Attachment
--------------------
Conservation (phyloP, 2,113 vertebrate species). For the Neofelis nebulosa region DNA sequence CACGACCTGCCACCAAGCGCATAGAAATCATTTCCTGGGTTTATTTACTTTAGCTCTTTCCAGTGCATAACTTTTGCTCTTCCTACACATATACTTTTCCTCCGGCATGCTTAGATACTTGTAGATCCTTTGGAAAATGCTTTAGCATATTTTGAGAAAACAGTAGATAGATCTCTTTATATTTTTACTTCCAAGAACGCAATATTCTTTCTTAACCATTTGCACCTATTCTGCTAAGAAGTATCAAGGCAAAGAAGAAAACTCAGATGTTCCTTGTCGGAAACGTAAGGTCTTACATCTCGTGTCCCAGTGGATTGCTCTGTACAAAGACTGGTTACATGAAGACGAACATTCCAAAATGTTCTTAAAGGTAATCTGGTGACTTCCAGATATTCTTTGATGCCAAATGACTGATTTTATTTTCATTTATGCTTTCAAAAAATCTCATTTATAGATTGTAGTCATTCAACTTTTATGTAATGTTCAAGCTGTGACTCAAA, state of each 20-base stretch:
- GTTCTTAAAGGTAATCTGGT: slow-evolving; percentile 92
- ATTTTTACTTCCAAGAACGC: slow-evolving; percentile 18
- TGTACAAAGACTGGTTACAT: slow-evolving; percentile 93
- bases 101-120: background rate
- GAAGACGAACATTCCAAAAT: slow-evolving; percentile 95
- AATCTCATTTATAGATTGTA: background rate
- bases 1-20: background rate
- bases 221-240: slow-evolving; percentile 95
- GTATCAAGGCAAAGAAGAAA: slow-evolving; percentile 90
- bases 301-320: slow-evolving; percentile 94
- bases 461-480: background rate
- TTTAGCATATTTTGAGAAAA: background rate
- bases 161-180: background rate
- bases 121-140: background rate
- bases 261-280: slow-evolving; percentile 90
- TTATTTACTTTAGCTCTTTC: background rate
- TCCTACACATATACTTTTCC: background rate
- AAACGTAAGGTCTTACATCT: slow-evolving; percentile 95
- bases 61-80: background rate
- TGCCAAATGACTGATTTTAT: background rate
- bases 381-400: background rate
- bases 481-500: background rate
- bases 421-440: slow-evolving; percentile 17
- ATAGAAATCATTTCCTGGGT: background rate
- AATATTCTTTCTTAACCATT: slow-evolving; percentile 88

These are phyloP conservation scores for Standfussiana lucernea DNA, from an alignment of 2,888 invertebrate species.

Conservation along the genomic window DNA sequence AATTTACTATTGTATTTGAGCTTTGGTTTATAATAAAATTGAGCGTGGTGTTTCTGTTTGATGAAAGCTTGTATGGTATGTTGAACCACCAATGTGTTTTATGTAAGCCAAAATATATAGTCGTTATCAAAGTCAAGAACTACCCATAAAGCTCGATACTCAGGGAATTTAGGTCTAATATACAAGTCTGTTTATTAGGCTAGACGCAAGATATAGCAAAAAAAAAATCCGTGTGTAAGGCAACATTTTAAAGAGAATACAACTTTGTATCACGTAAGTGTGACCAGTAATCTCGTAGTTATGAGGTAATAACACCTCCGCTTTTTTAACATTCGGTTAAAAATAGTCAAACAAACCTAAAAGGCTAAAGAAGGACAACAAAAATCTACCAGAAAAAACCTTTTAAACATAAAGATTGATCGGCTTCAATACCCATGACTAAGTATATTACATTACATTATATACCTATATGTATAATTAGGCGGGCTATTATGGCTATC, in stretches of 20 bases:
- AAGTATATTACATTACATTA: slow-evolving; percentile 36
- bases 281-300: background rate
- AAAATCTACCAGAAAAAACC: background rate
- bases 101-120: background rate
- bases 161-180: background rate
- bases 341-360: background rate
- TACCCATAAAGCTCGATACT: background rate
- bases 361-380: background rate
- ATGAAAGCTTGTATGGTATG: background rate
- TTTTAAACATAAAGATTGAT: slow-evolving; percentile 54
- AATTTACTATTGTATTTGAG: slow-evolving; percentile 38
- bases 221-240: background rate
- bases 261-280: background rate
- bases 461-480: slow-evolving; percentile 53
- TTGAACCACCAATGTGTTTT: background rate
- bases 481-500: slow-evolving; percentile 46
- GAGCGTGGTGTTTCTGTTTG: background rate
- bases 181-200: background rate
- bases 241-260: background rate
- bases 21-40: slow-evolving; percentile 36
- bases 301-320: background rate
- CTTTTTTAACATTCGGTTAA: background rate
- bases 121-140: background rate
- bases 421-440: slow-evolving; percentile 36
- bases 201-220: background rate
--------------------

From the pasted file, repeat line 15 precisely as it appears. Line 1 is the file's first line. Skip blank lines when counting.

- bases 121-140: background rate